For a list of Culley recordings with Hampton see:  http://www.ne.jp/asahi/wes.fan/club/right/hampton/hamp_b1.htm
Also see: http://www.youtube.com/watch?v=KlIhbK3xHCA
Lionel Hampton w/Betty Carter see: http://www.youtube.com/watch?v=5K0rETnAfck
Fellow trumpeter Snooky Young, who would later work along side of Culley in the Basie, was also in the trumpet section of the Hampton band. In a profile of Young in Jazz Times magazine, he mentions that some of his more poignant memories were sitting in bands with Culley, stating: "He had a beautiful tone, more classical-like," said Young. See: Jazz Times, Vol. 36. Check out a Chuck Stewart’s photograph of the two trumpeters at: http://newarkwww.rutgers.edu/ijs/cb/stewart.htm

Count Basie

In the early 1950s, Count Basie yearning to reorganize his orchestra, broke up his octet, a great little big band featuring Clark Terry, Buddy DeFranco and Wardell Gray, The new band came to be known as the New Testament Band and Culley got the call to join the band in the trumpet section. It was a gig that would take him around the world. It would see extraordinary highlights for Culley, but sadly, crushing low lights as well, marking the end of his musical career at the age of 53. See: http://www.basieband.org/history.html

Culley recorded a series of albums with Basie, performing classic arrangements by Ernie Wilkins, Neal Hefti, Sammy Nestico and Quincy Jones to kings and presidents, and nameless crowds worldwide. He also performed with the best in business, including with Billie Holiday at Carnegie Hall in 1954. See: http://www.attictoys.com/jazz/BP53-63.HTM 

Culley’s high-water mark will be seen as his unforgettable soft-shoe solo on “Lil’ Darlin’” a piece that band mate Marshall Royal summed up thusly: “Even though the Basie band is expected to drive and shout, you can call one particular number on any dance floor anywhere, in any club or at any concert, and you will get instant applause at the start of the number. Overall, it’s as popular as any Basie has in his book. We’ve been playing it for years.” See: http://count-basie.blogspot.com/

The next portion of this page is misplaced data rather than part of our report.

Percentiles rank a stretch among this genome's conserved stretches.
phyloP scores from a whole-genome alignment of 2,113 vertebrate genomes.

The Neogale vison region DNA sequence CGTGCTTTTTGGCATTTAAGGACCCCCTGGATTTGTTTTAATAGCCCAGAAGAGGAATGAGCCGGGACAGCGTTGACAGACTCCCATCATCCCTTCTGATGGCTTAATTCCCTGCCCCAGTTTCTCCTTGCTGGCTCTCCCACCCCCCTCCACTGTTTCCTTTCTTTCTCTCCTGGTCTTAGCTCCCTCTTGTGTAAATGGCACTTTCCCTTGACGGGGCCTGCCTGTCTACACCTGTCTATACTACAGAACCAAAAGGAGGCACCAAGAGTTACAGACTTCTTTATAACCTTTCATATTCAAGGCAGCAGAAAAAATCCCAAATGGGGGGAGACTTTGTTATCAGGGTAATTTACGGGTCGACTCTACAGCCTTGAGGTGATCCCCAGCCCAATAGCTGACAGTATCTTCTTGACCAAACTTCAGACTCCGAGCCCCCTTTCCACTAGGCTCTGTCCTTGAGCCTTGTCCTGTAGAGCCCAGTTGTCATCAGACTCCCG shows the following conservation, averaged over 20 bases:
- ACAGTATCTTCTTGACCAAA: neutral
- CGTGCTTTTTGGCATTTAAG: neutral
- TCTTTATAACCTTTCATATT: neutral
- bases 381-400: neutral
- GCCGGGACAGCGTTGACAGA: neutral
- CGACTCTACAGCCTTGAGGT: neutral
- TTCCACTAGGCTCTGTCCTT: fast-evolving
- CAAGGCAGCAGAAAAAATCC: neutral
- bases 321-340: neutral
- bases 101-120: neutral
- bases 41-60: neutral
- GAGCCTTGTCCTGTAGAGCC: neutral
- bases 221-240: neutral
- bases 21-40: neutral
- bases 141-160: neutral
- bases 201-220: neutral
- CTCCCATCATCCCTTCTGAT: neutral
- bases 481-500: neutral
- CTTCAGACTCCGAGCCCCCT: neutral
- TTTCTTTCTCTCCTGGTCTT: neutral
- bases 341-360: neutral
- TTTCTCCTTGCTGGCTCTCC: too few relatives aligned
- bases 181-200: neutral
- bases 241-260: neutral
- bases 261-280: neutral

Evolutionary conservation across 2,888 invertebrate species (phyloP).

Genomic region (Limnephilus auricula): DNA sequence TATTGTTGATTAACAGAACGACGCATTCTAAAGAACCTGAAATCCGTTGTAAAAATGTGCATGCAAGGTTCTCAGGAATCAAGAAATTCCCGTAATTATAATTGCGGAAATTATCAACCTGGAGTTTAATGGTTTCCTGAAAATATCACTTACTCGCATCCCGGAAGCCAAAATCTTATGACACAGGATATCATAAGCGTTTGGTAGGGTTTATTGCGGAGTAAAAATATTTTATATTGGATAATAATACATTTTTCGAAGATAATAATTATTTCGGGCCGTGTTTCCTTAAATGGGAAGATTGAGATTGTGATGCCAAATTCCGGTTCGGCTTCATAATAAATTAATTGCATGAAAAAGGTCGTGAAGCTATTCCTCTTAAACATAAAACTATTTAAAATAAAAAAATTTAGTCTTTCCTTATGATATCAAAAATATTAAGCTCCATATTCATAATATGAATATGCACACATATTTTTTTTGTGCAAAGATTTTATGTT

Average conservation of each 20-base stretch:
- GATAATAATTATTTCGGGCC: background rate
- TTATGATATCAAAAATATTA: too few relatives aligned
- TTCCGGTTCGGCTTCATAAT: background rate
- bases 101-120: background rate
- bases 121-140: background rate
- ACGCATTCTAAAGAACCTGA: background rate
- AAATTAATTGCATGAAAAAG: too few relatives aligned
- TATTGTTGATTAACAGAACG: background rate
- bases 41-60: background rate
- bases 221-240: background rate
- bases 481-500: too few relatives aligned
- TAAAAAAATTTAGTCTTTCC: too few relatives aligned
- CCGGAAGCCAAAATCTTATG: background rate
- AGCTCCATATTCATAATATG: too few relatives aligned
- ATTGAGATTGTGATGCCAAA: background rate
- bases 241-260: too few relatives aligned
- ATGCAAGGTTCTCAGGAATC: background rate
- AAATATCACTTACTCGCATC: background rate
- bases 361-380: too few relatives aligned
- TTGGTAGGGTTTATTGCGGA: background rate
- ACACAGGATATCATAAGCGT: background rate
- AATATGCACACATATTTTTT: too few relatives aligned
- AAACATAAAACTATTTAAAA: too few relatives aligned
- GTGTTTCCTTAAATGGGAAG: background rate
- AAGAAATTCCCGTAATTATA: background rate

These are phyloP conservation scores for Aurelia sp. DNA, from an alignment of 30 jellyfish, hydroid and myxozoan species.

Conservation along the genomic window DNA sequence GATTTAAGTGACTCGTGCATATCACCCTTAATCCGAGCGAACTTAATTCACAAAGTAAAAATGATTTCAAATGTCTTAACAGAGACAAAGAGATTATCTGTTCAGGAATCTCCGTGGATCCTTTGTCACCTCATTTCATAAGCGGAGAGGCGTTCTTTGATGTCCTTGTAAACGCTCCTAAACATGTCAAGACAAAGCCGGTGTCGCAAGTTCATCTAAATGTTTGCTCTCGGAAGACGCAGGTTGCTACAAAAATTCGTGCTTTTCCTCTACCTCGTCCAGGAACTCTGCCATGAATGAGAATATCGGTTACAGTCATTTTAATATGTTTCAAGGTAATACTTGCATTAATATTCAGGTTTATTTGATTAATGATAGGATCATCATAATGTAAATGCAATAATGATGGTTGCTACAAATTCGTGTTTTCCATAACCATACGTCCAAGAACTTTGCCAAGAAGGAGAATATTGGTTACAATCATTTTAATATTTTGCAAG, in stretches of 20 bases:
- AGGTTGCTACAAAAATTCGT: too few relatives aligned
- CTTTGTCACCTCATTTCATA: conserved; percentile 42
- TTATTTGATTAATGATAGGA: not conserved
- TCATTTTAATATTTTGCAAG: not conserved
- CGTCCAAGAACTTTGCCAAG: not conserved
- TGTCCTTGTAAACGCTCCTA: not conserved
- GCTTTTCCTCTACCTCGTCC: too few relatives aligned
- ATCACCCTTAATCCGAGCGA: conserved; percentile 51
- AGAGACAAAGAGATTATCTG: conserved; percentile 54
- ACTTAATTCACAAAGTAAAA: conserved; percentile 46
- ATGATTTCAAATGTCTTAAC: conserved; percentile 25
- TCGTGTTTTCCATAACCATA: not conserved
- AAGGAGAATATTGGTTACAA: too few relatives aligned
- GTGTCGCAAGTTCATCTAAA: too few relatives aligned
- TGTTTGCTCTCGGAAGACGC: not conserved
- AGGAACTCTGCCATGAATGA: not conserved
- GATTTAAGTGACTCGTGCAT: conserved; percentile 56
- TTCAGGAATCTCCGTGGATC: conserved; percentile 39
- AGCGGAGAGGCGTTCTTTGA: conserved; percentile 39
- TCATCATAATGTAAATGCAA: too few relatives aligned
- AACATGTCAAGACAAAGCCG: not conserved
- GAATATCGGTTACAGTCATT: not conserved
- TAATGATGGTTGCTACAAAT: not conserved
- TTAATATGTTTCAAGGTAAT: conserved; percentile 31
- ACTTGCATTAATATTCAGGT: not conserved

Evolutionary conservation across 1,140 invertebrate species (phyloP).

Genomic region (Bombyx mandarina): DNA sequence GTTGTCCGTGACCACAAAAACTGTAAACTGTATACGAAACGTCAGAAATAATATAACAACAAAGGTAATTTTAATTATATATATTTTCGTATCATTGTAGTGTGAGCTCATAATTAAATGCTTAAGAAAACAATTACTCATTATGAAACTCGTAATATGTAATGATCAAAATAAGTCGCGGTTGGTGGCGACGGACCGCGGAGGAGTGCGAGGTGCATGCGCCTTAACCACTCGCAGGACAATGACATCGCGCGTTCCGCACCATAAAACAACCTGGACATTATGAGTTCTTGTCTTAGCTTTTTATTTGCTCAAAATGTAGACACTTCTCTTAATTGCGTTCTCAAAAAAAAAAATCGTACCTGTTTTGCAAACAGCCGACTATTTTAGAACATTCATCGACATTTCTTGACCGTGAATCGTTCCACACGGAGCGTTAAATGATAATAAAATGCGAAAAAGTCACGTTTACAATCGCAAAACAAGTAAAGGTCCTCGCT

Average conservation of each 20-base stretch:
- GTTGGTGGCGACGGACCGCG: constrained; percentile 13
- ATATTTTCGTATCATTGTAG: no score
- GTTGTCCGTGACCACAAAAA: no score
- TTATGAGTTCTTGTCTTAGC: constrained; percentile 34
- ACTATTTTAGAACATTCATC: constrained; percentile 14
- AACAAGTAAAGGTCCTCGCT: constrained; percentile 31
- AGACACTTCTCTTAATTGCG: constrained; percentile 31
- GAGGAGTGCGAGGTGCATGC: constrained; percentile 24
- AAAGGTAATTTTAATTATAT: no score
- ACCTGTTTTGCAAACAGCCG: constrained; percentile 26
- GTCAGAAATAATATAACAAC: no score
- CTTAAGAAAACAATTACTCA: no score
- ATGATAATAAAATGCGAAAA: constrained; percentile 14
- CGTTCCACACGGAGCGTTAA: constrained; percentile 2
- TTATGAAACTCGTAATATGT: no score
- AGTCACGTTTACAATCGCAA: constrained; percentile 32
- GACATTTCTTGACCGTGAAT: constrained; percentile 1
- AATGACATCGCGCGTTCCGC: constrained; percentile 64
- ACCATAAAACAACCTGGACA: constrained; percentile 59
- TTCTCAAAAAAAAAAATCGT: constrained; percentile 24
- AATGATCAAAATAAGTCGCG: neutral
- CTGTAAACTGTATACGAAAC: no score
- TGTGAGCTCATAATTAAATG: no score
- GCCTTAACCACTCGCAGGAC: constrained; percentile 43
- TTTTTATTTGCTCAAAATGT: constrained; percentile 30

Milton Price’s nephew, Elwood “Bunny” Price Jr. (former trumpeter and bassist), remembers Wendell Culley. “He was before my dad’s time,” he says. “I met Wendell at the Newport Jazz Festival. He was with Basie at the time.

“It was a great night. When the band took a break – I can’t remember all the details – but we went over to talk to Wendell. My dad wanted to see him.”

Price says his dad in many ways followed in Culley’s footsteps. “He played in church. My dad played in church. Then I was the next one to play in church. The black churches always had somebody playing. AME Zion on Belmont Street.” See: http://jazzhistorydatabase.com/blog-chet/?p=19

The Newport performance has been captured on tape for all to hear. It is an extraordinary show, complete with appearance by singers Joe Williams, and guest spots by Lambert, Ross, and Hendricks. See: http://www.wolfgangsvault.com/count-basie-and-his-orchestra/concerts/newport-jazz-festival-july-02-1959.html

See: http://www.youtube.com/watch?v=iNz1_xJ4Ur8


By all accounts, especially from family members and those who knew and loved him, Culley was a quietly proud man who knew exactly who he was and what he had accomplished. The straw that broke his musical back happened in Las Vegas. The story is recounted by his niece Yvette Porter Moore in an interview conducted by Rich Falco and WPI students.

In 1959, in the heat of the civil rights struggles, inconceivably, Culley was treated like a second class citizen and denied front door admission to a Vegas hotel. Culley had enough. He said no and promptly walked out and off the band.

He retired from music and by himself moved to Los Angeles. Settling in California he worked in the insurance business. Wendell Phillips Cully spent his last days at the local YMCA, where he passed away. 

He died in 1983 (on the same date as his father and a sister Agnes, May 8). Wendell is buried at Rose Hills Memorial Park, Whittier, Los Angeles County, California. There is no headstone marking the trumpeter’s gravesite.  See: http://www.findagrave.com/cgi-bin/fg.cgi?page=gr&GRid=60250077